Wednesday, April 23, 2008

CAAF revisits the nettlesome question of charging offenses on divers occasions

United States v. Rodriguez, __ M.J. ___, No. 07-0685/AF (C.A.A.F. Apr. 23, 2008), has a certain how-many-angels-can-dance-on-the-head-of-a-pin feel to it. In an opinion by Judge Ryan, a four judge majority and Judge Erdmann debate each other over the metaphysical intersection between divers occasion specs and the CCAs' requirement to review factual sufficiency of the findings of the court-martial.

The problem originally identified by United States v. Walters, 58 M.J. 391 (C.A.A.F. 2003), arises when a spec alleges offenses on divers occasions, but the court-martial finds the accused guilty of only a single violation. If the court-martial doesn't specify the particular occasion on which its finding is based, then the CCA has no way to conduct its factual sufficiency review, since it can't review a finding of not guilty and doesn't know which of several alleged acts of misconduct provided the basis for the conviction.

Walters is a hard case to love, conflicting as it does with the common law rule that "a general jury verdict was valid so long as it was legally supportable on one of the submitted grounds even though that gave no assurance that a valid ground, rather than an invalid one, was actually the basis for the jury's actions." Walters, 57 M.J. at 556 (quoting Griffin v. United States, 502 U.S. 46, 49 (1991)).

It is, therefore, unsurprising that CAAF would resist the logic of Walters and attempt to confine it to the narrow fact pattern from which it arose.

In Rodriguez, one of the specs of which Senior Airman Rodriguez was convicted alleged marijuana use on divers occasions. The government presented evidence suggesting that SrA Rodriguez had used marijuana three times. The members found SrA Rodriguez guilty as charged. But on appeal, the Air Force Court found the evidence factually sufficient as to only one occasion and affirmed a finding of guilty to a single use.

The problem, of course, is that since there were three possible offenses and SrA Rodriguez was found guilty of use on divers occasions -- meaning two or more times -- the Air Force Court couldn't have known whether the members had found beyond a reasonable doubt that SrA Rodriguez used marijuana on that one occasion.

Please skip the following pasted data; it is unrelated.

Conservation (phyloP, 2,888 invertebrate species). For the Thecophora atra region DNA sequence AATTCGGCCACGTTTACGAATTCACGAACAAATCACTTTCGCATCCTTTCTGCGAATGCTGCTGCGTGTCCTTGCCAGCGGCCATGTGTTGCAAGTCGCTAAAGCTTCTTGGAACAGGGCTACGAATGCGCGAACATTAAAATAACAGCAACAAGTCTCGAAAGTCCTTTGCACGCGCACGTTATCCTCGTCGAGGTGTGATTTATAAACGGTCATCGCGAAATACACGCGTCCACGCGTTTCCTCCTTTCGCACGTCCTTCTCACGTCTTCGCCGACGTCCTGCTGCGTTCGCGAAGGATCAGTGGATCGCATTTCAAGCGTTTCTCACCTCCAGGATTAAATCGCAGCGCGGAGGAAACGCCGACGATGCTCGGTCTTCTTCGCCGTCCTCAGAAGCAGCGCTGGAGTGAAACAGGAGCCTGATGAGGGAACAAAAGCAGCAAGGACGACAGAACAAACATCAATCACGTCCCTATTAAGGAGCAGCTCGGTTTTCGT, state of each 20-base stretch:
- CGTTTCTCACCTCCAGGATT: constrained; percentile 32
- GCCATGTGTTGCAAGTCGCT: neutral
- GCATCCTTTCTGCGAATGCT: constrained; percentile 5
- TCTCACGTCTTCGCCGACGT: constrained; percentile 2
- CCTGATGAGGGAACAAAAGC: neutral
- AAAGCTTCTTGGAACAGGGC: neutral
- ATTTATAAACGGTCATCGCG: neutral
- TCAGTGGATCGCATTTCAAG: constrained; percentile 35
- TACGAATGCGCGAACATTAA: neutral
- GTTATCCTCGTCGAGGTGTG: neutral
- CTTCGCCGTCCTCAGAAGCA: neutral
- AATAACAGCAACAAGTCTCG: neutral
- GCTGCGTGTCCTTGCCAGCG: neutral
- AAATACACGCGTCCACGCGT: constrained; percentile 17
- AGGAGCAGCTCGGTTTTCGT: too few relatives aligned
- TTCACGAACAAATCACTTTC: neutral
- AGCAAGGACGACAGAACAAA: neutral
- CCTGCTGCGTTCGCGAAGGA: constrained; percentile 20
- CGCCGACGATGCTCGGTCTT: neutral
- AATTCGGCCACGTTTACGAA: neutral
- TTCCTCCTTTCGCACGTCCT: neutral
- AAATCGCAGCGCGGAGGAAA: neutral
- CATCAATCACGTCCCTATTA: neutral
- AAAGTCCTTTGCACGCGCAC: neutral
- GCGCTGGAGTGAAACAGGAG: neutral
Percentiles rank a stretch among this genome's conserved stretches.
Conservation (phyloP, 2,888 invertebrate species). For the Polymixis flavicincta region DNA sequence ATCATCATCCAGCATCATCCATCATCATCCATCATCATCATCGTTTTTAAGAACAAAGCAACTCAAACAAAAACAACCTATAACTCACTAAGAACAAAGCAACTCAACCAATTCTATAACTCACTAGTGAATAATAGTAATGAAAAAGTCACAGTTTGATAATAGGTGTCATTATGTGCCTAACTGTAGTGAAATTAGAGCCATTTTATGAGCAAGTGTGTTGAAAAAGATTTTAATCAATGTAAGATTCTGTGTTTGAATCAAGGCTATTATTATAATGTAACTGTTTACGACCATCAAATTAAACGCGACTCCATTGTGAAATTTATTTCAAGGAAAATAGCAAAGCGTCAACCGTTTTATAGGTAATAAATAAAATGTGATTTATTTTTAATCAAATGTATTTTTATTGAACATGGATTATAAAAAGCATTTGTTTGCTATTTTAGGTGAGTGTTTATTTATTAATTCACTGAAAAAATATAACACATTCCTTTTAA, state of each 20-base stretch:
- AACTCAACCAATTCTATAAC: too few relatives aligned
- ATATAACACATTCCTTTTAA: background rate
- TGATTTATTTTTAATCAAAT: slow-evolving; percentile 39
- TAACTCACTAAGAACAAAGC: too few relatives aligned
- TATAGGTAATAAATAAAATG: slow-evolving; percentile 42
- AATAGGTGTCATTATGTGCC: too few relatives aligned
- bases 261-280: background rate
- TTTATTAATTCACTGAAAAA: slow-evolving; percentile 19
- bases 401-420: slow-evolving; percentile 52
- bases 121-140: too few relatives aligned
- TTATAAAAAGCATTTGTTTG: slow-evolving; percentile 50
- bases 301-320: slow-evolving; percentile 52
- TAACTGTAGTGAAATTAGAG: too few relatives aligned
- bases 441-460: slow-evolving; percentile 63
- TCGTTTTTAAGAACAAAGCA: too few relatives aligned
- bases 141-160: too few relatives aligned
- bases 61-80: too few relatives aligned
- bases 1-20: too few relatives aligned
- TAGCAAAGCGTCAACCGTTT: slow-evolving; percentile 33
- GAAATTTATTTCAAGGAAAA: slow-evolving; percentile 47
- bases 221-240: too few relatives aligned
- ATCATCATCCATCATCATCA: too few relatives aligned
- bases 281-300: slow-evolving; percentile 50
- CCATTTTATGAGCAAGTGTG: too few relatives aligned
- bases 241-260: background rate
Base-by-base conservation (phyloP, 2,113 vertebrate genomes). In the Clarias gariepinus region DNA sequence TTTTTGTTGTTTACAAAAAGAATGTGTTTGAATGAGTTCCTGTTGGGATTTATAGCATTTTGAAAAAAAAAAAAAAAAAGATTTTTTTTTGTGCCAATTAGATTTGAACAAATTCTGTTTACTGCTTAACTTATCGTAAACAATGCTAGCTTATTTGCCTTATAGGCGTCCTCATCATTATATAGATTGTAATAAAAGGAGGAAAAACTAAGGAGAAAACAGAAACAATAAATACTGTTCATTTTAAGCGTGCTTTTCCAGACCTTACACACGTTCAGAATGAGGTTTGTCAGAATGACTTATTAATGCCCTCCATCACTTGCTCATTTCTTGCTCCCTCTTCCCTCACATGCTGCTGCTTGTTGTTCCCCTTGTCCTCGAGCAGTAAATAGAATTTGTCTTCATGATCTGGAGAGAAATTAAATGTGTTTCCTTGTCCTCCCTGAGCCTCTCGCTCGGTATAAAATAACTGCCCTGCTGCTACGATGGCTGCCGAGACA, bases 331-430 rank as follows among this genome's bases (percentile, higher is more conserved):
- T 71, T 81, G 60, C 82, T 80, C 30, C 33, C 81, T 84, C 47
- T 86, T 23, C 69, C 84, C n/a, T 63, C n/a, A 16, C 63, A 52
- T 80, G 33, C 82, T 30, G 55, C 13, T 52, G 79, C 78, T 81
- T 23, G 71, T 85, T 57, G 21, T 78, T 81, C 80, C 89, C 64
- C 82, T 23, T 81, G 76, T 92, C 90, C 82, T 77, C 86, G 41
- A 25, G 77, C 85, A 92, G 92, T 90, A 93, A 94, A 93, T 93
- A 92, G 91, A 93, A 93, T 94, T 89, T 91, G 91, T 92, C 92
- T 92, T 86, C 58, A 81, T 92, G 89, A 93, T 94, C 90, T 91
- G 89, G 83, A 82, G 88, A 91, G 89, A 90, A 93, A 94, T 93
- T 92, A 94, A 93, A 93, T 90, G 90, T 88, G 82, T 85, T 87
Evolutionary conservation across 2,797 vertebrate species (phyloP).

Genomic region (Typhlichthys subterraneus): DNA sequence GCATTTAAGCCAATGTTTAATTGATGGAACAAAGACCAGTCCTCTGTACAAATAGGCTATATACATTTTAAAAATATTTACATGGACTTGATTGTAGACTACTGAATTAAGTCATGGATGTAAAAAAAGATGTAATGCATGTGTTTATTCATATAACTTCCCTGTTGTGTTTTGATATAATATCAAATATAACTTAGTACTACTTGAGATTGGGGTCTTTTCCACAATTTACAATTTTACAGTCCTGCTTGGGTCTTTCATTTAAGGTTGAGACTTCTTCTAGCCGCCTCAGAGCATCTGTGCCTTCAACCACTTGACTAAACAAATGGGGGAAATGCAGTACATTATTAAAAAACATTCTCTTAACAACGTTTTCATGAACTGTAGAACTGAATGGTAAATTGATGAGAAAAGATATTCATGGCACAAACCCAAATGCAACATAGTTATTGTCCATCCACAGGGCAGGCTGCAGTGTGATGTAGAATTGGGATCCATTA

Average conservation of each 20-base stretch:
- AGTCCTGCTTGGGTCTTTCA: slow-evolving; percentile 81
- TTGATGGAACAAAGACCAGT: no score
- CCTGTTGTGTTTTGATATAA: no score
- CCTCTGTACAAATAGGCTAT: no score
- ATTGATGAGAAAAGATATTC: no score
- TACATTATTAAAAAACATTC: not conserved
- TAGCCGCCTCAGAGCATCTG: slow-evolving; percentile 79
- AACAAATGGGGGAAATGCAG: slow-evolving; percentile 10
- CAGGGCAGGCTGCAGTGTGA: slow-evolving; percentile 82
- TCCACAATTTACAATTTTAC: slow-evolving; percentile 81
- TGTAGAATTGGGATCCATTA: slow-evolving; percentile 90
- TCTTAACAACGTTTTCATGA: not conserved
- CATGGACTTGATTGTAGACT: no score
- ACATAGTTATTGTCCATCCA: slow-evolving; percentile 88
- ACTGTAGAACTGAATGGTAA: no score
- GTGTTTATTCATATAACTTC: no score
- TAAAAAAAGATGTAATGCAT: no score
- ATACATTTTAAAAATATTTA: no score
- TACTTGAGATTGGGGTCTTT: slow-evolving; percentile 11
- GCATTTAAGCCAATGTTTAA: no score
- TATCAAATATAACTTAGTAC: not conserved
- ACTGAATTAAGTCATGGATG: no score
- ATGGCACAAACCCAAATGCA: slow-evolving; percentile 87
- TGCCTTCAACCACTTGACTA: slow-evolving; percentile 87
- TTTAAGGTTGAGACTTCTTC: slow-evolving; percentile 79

The majority concedes the logic of that position, Rodriguez, slip op. at 8, but nevertheless affirms. Citing Griffin, CAAF essentially holds that Walters' logic is trumped by the "longstanding jurisprudence in the Supreme Court, this Court, and the common law regarding the presumption that controls general verdicts on appeal." Id.

Walters may be a hard opinion to love, but not hard enough to make its father disown it. Judge Erdmann, Walters' author, stands by the opinion's logic in his dissent. But while the majority distinguishes Walters, id., slip op. at 3, 10-12, Rodriguez appears to be more an exercise in limiting Walters than distinguishing it.

A subtext appears to run through the majority opinion. The opinion observes that the divers occasion spec actually limited SrA Rodriguez's punitive exposure. Id., slip op. at 11 n.5. The opinion also seems to hint that the defense should ask for a bill of particulars when faced with a divers occasions spec. Id., slip op. at 4, 11 n.5.

Had Rodriguez come out the other way, divers occasion charging would no doubt be dead, giving way to mega-specs. And CAAF has held that the maximum punishment for a mega-spec is the aggregate of all the offenses alleged by the mega-spec rather than the punishment for a single offense. United States v. Mincey, 42 M.J. 376 (C.A.A.F. 1995). So CAAF protected "divers occasions" charging, with its benefits to the accused, while providing the bill of particulars roadmap to avoid angels-on-the-head-of-a-pin problems like in Walters and Rodriguez. And all while vindicating the common law rule.


Anonymous said...

And then there is the nettlesome question of proofreading - on page 11, the phrase "under a theory of acting either as a principle or aider and abettor" - let's change that to "principal or aider and abettor." See Article 77, UCMJ, the first of the punitive articles.

DC said...

In your face Judge Ryan! Anonymous, would you please post your email address, I have some briefs that need proofreading.

Anonymous said...

On the last page of the opinion, the Court states: "The rule from Walters and Seider applies “only in those ‘narrow circumstance[s] involving the conversion of a “divers occasions” specification to a “one occasion” specification through exceptions and substitutions’” by the members." Query: Doesn't this rule also apply to a military judge when that judge is the fact-finder, changes the spec to a one occasion spec, and doesn't specify which occasion on the record?

DB Cooper said...

Walters is indeed a tough case to love, at least if you are on the government side, given that it’s a windfall for the accused, to wit: dismissal with prejudice. I think that explains CAAF’s reluctance to expand Walters any further. It is surprising that, despite Walters being several years old, Walters errors still keep popping up. Usually, they arise in the context of minor drug specifications alleging use on “divers occasions.” One of these days, a Walters error will affect a more serious offense, e.g., child molestation, rape. Rather than dismiss, CAAF will consider doing away with Walters altogether, and this case will be their road map.